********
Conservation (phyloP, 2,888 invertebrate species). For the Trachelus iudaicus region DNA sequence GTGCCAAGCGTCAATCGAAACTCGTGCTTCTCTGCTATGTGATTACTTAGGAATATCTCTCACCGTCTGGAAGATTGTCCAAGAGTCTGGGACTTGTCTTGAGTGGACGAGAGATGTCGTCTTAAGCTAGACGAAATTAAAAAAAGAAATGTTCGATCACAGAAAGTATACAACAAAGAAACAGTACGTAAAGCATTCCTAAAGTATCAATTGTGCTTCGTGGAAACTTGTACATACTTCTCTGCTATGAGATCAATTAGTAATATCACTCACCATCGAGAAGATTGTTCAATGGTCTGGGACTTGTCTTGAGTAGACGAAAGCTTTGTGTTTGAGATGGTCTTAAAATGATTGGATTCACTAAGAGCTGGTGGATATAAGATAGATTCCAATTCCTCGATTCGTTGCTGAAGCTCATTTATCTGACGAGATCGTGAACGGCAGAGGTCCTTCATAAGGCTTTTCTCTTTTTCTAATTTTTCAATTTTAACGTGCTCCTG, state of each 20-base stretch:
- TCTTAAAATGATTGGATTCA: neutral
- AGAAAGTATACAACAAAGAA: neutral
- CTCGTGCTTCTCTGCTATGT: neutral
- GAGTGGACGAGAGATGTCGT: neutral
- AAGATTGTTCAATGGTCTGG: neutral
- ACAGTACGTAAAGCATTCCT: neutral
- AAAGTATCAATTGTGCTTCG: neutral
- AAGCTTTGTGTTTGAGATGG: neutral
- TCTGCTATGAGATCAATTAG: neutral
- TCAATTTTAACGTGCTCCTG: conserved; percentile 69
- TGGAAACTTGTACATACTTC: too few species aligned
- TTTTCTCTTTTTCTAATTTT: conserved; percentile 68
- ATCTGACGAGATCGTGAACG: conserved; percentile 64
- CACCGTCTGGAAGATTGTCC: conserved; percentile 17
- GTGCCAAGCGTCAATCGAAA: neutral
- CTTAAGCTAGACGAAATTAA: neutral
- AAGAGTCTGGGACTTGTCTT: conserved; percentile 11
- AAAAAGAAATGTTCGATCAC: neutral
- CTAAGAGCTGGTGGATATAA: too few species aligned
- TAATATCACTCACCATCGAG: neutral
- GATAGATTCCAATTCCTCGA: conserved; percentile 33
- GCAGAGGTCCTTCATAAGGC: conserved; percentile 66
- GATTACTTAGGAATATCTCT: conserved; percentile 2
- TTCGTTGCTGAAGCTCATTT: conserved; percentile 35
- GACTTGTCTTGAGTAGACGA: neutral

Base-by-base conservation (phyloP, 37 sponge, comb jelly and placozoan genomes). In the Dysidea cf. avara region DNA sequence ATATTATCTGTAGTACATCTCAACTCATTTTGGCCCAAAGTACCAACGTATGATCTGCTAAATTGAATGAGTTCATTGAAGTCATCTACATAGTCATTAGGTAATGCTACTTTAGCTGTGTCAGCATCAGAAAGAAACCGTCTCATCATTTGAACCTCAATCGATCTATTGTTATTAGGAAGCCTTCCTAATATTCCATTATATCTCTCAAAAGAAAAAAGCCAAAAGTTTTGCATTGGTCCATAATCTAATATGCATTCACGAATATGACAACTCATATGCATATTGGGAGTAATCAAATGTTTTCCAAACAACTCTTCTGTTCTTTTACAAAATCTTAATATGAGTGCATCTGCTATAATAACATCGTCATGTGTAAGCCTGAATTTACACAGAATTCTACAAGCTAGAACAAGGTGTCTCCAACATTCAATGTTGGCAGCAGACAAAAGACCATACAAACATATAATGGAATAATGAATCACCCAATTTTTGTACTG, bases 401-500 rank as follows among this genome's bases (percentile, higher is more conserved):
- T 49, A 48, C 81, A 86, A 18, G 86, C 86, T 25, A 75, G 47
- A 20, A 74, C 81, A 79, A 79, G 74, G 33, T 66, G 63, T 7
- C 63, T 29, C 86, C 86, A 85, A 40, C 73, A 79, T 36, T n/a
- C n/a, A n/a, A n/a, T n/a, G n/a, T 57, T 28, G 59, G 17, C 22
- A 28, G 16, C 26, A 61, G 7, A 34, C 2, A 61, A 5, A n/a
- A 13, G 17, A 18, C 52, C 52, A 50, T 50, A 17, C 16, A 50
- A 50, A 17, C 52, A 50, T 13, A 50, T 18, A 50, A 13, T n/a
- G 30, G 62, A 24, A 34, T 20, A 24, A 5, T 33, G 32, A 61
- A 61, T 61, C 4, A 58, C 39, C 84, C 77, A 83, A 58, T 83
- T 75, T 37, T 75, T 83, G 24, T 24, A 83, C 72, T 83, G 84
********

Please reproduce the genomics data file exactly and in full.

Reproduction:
Conservation (phyloP, 2,888 invertebrate species). For the Trachelus iudaicus region DNA sequence GTGCCAAGCGTCAATCGAAACTCGTGCTTCTCTGCTATGTGATTACTTAGGAATATCTCTCACCGTCTGGAAGATTGTCCAAGAGTCTGGGACTTGTCTTGAGTGGACGAGAGATGTCGTCTTAAGCTAGACGAAATTAAAAAAAGAAATGTTCGATCACAGAAAGTATACAACAAAGAAACAGTACGTAAAGCATTCCTAAAGTATCAATTGTGCTTCGTGGAAACTTGTACATACTTCTCTGCTATGAGATCAATTAGTAATATCACTCACCATCGAGAAGATTGTTCAATGGTCTGGGACTTGTCTTGAGTAGACGAAAGCTTTGTGTTTGAGATGGTCTTAAAATGATTGGATTCACTAAGAGCTGGTGGATATAAGATAGATTCCAATTCCTCGATTCGTTGCTGAAGCTCATTTATCTGACGAGATCGTGAACGGCAGAGGTCCTTCATAAGGCTTTTCTCTTTTTCTAATTTTTCAATTTTAACGTGCTCCTG, state of each 20-base stretch:
- TCTTAAAATGATTGGATTCA: neutral
- AGAAAGTATACAACAAAGAA: neutral
- CTCGTGCTTCTCTGCTATGT: neutral
- GAGTGGACGAGAGATGTCGT: neutral
- AAGATTGTTCAATGGTCTGG: neutral
- ACAGTACGTAAAGCATTCCT: neutral
- AAAGTATCAATTGTGCTTCG: neutral
- AAGCTTTGTGTTTGAGATGG: neutral
- TCTGCTATGAGATCAATTAG: neutral
- TCAATTTTAACGTGCTCCTG: conserved; percentile 69
- TGGAAACTTGTACATACTTC: too few species aligned
- TTTTCTCTTTTTCTAATTTT: conserved; percentile 68
- ATCTGACGAGATCGTGAACG: conserved; percentile 64
- CACCGTCTGGAAGATTGTCC: conserved; percentile 17
- GTGCCAAGCGTCAATCGAAA: neutral
- CTTAAGCTAGACGAAATTAA: neutral
- AAGAGTCTGGGACTTGTCTT: conserved; percentile 11
- AAAAAGAAATGTTCGATCAC: neutral
- CTAAGAGCTGGTGGATATAA: too few species aligned
- TAATATCACTCACCATCGAG: neutral
- GATAGATTCCAATTCCTCGA: conserved; percentile 33
- GCAGAGGTCCTTCATAAGGC: conserved; percentile 66
- GATTACTTAGGAATATCTCT: conserved; percentile 2
- TTCGTTGCTGAAGCTCATTT: conserved; percentile 35
- GACTTGTCTTGAGTAGACGA: neutral

Base-by-base conservation (phyloP, 37 sponge, comb jelly and placozoan genomes). In the Dysidea cf. avara region DNA sequence ATATTATCTGTAGTACATCTCAACTCATTTTGGCCCAAAGTACCAACGTATGATCTGCTAAATTGAATGAGTTCATTGAAGTCATCTACATAGTCATTAGGTAATGCTACTTTAGCTGTGTCAGCATCAGAAAGAAACCGTCTCATCATTTGAACCTCAATCGATCTATTGTTATTAGGAAGCCTTCCTAATATTCCATTATATCTCTCAAAAGAAAAAAGCCAAAAGTTTTGCATTGGTCCATAATCTAATATGCATTCACGAATATGACAACTCATATGCATATTGGGAGTAATCAAATGTTTTCCAAACAACTCTTCTGTTCTTTTACAAAATCTTAATATGAGTGCATCTGCTATAATAACATCGTCATGTGTAAGCCTGAATTTACACAGAATTCTACAAGCTAGAACAAGGTGTCTCCAACATTCAATGTTGGCAGCAGACAAAAGACCATACAAACATATAATGGAATAATGAATCACCCAATTTTTGTACTG, bases 401-500 rank as follows among this genome's bases (percentile, higher is more conserved):
- T 49, A 48, C 81, A 86, A 18, G 86, C 86, T 25, A 75, G 47
- A 20, A 74, C 81, A 79, A 79, G 74, G 33, T 66, G 63, T 7
- C 63, T 29, C 86, C 86, A 85, A 40, C 73, A 79, T 36, T n/a
- C n/a, A n/a, A n/a, T n/a, G n/a, T 57, T 28, G 59, G 17, C 22
- A 28, G 16, C 26, A 61, G 7, A 34, C 2, A 61, A 5, A n/a
- A 13, G 17, A 18, C 52, C 52, A 50, T 50, A 17, C 16, A 50
- A 50, A 17, C 52, A 50, T 13, A 50, T 18, A 50, A 13, T n/a
- G 30, G 62, A 24, A 34, T 20, A 24, A 5, T 33, G 32, A 61
- A 61, T 61, C 4, A 58, C 39, C 84, C 77, A 83, A 58, T 83
- T 75, T 37, T 75, T 83, G 24, T 24, A 83, C 72, T 83, G 84